Sunday, September 16, 2007

"We Want To See More Anguish"

You know what's most annoying about libs ? Everything. But if I had to choose one thing, it's would be their constant insistence that holding liberal principles in modern Britain is exactly like being a dissident in Soviet Russia. Please - telling Jew jokes at the Hamas Annual Dinner takes more courage.

The latest example of liberals lauding each other for heroically yapping the party line is the Indie's hagiographic profile of terrorist groupie Shami Chakrabarti. It's great to see that she's finally found an issue on the right scale for her world view - of which, more later - but as for the rest....mearrrrgh!
Shami Chakrabarti is squirming as we end our interview. "I feel as if I just shopped a friend," she says. That this champion of individual rights over the might of the state would ever turn into a rat, a stoolie, a blower or a grass seems preposterous.
Yep, Little Miss Not-Anti-Police takes the same position on helping the police as is recommended by gansta rappers.
Since she joined the civil rights group Liberty in 2001, on the day before 9/11, this tiny, determined, second-generation immigrant has been one of the biggest irritants for New Labour's authoritarians this side of Afghanistan's Tora Bora caves.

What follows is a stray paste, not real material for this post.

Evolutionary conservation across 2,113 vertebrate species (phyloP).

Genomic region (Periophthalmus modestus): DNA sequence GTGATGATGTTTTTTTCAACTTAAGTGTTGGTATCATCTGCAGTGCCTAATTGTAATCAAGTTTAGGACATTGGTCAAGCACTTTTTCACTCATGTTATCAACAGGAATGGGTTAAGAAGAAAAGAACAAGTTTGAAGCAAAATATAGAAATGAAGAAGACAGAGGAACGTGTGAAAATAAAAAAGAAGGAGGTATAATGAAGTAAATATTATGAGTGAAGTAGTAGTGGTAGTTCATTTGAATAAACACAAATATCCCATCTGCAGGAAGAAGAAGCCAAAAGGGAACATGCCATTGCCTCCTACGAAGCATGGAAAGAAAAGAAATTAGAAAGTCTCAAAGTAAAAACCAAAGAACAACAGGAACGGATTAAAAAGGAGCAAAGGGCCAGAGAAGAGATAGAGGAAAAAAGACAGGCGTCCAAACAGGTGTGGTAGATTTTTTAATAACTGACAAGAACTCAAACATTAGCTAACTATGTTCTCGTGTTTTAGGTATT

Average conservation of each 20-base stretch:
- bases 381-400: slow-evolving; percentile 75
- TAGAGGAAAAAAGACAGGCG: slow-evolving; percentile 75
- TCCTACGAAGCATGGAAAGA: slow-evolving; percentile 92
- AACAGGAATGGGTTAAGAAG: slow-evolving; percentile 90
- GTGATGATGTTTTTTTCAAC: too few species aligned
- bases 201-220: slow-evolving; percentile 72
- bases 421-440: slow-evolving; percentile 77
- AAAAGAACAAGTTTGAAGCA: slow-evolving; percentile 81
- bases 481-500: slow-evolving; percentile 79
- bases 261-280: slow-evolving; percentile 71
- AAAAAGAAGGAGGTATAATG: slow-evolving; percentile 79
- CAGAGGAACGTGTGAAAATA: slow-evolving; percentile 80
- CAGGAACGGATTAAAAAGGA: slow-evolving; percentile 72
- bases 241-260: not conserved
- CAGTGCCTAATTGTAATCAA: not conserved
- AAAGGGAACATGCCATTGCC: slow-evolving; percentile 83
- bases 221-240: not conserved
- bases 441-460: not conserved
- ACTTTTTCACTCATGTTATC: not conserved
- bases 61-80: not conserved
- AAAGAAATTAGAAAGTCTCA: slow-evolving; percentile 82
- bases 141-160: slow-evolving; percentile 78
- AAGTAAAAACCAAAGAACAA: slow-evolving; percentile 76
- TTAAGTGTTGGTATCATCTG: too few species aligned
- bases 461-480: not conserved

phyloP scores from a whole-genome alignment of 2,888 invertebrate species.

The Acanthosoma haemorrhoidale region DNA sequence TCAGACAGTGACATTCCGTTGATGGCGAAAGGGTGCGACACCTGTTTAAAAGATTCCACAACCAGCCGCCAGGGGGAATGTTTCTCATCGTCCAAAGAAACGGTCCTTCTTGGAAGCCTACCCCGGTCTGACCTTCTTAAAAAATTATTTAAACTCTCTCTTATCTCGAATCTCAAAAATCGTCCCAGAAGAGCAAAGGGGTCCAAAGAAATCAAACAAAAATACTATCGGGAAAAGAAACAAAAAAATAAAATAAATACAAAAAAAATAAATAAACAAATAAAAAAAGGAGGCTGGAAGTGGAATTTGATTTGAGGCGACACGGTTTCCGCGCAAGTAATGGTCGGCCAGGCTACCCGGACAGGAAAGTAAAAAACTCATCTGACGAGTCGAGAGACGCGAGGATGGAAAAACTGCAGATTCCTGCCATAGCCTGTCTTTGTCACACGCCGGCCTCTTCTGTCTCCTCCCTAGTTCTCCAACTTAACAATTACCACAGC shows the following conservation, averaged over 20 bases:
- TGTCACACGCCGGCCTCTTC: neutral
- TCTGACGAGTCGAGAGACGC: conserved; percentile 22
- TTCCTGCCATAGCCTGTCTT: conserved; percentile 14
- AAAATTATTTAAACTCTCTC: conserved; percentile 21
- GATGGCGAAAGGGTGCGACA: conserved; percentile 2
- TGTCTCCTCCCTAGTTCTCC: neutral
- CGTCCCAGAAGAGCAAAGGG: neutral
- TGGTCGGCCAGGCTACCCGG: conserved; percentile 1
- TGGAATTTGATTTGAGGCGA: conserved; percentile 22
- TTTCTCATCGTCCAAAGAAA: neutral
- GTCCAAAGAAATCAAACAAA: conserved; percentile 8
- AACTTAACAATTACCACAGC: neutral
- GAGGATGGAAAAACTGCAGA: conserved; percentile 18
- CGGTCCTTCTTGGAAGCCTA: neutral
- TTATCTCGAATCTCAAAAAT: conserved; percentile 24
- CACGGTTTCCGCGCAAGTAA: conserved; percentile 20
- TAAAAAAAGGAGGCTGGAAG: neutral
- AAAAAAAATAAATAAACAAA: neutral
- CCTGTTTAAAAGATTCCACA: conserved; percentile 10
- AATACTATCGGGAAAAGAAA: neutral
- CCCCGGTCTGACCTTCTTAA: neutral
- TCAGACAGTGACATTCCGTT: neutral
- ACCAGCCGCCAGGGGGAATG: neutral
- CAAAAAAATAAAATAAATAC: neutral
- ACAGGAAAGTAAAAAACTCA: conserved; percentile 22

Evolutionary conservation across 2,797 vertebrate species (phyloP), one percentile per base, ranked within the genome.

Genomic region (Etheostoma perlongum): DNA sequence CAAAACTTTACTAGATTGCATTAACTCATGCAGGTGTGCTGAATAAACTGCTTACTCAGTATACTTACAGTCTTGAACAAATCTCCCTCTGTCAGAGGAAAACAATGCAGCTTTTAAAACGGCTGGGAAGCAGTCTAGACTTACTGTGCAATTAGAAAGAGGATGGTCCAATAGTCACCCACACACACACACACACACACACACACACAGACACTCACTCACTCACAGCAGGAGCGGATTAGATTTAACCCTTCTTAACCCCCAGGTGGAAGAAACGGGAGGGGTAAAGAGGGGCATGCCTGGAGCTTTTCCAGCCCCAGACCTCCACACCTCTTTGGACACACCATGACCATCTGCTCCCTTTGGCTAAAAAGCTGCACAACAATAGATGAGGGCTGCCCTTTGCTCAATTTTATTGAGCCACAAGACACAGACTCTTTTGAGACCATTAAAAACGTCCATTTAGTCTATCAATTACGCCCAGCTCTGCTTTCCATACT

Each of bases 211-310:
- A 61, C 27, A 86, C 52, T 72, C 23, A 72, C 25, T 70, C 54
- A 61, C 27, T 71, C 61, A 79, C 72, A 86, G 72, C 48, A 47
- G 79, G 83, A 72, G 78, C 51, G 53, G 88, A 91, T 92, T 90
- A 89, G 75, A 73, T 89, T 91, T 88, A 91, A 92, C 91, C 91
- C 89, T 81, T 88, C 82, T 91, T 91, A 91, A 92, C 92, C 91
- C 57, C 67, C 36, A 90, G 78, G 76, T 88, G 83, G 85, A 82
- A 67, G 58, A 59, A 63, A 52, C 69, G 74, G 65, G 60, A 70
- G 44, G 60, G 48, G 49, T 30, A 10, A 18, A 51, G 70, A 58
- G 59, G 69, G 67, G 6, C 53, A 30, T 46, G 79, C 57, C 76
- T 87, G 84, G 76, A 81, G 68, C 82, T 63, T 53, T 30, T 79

Yowser! She really is stuck in September 10.
It's not that she's spouting fiery rhetoric of the sort heard during peace protests, climate change camps or anti-globalisation riots.
No, she just enables the lunatic fringe.
I get no sense that an army of activists is ready to follow her on to the streets, chanting slogans such as "Give us liberty or give us death".
I guess that's the closest we'll ever get to an acknowledgement that there is, to a rough approximation, no public support whatsoever for Liberty's vile, pro-terrorist drivel. Fortunately, Liberty - the touchy-feely, human rights group - doesn't need to soil itself dealing with actual members of the public. Nope, they take the direct route:
Chakrabarti, 38, is very much part of the establishment, a former Home Office lawyer and member of the board of governors of the British Film Institute who was made a CBE in the Queen's birthday honours this year.
Yep, final proof of the kabuki theatre nature of the government's anti-terrorism policy, based as it is on headline-grabbing initiatives which, gosh darn it, keep getting blocked by non-adversarial lawsuits from lunatic fringe groups like Liberty.